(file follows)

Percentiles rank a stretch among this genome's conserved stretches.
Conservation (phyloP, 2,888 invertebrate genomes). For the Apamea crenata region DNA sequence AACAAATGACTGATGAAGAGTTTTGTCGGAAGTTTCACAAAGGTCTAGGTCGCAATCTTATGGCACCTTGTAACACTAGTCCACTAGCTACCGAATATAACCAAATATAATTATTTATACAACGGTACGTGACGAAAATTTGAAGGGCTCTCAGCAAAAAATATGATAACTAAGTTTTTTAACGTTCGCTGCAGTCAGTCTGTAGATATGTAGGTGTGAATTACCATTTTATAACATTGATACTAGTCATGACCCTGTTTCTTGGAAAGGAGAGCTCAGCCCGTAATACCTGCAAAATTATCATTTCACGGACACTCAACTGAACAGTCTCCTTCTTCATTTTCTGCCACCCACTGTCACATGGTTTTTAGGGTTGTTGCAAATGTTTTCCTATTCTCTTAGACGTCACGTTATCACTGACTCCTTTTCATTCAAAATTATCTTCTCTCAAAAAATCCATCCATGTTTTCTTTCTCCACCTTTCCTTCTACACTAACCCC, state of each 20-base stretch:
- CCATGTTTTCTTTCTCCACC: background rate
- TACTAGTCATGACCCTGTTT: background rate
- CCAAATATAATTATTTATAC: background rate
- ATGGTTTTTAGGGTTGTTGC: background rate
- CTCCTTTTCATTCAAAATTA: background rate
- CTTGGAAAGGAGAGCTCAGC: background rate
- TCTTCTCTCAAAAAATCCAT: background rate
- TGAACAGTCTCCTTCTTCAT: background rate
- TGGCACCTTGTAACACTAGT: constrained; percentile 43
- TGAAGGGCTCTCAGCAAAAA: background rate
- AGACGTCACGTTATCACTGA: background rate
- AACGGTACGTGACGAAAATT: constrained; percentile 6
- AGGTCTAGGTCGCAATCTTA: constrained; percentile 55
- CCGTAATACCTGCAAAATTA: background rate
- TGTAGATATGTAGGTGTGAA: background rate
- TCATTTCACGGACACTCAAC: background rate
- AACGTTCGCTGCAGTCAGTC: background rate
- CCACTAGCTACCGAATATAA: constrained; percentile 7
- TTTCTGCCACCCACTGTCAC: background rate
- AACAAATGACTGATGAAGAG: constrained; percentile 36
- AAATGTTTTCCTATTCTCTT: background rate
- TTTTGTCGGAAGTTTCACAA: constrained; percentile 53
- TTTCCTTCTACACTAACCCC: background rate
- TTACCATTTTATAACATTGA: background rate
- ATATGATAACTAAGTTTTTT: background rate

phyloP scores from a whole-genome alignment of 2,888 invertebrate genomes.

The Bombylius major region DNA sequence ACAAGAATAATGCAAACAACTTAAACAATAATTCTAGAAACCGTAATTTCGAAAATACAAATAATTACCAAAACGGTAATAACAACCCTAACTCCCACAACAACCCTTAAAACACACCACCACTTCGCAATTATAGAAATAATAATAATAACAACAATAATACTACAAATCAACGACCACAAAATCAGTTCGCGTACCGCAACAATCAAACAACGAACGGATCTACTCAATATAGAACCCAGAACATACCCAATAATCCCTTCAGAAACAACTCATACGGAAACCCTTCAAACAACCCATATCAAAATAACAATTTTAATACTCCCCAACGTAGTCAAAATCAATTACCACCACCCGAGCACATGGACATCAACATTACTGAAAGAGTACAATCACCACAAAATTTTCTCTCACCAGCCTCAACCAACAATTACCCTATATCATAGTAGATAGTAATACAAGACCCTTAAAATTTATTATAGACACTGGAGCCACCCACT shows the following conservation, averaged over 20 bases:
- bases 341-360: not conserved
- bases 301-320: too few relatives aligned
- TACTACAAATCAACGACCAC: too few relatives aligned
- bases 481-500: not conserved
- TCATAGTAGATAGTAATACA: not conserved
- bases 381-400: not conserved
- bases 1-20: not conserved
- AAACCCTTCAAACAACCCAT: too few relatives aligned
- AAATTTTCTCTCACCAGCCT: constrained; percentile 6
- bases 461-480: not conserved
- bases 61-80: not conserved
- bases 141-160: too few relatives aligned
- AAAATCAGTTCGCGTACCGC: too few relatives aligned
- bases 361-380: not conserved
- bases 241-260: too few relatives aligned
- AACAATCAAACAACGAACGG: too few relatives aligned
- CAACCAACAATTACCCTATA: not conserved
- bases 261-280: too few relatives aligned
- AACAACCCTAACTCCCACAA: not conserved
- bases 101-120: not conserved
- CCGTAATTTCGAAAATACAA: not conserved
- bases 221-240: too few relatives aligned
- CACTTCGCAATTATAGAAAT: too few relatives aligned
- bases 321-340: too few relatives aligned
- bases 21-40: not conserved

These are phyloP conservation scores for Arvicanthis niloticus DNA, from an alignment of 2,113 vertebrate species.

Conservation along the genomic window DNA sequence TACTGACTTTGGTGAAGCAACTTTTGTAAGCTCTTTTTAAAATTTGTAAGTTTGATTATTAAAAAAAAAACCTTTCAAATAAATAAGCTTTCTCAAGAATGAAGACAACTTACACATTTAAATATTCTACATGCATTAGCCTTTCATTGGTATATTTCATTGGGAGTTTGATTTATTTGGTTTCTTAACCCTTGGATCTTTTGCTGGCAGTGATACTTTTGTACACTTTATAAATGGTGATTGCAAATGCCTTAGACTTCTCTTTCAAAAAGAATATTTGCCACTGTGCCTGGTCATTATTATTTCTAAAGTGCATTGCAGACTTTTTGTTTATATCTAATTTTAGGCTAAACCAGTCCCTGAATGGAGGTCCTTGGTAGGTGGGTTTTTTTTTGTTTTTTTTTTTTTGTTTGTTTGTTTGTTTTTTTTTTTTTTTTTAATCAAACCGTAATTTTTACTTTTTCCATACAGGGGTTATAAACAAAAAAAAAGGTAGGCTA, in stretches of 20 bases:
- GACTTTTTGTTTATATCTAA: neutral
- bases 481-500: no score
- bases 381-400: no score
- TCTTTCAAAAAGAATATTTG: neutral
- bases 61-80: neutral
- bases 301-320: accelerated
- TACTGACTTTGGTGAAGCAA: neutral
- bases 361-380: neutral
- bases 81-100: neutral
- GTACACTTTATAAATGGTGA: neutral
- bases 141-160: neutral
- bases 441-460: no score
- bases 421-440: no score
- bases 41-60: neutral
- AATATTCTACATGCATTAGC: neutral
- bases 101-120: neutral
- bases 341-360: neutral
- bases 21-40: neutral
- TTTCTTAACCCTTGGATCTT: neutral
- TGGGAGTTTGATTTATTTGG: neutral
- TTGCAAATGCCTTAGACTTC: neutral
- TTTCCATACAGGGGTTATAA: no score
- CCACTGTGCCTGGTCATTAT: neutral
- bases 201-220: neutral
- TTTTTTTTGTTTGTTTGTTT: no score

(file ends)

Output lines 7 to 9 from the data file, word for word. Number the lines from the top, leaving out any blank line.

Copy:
- CTCCTTTTCATTCAAAATTA: background rate
- CTTGGAAAGGAGAGCTCAGC: background rate
- TCTTCTCTCAAAAAATCCAT: background rate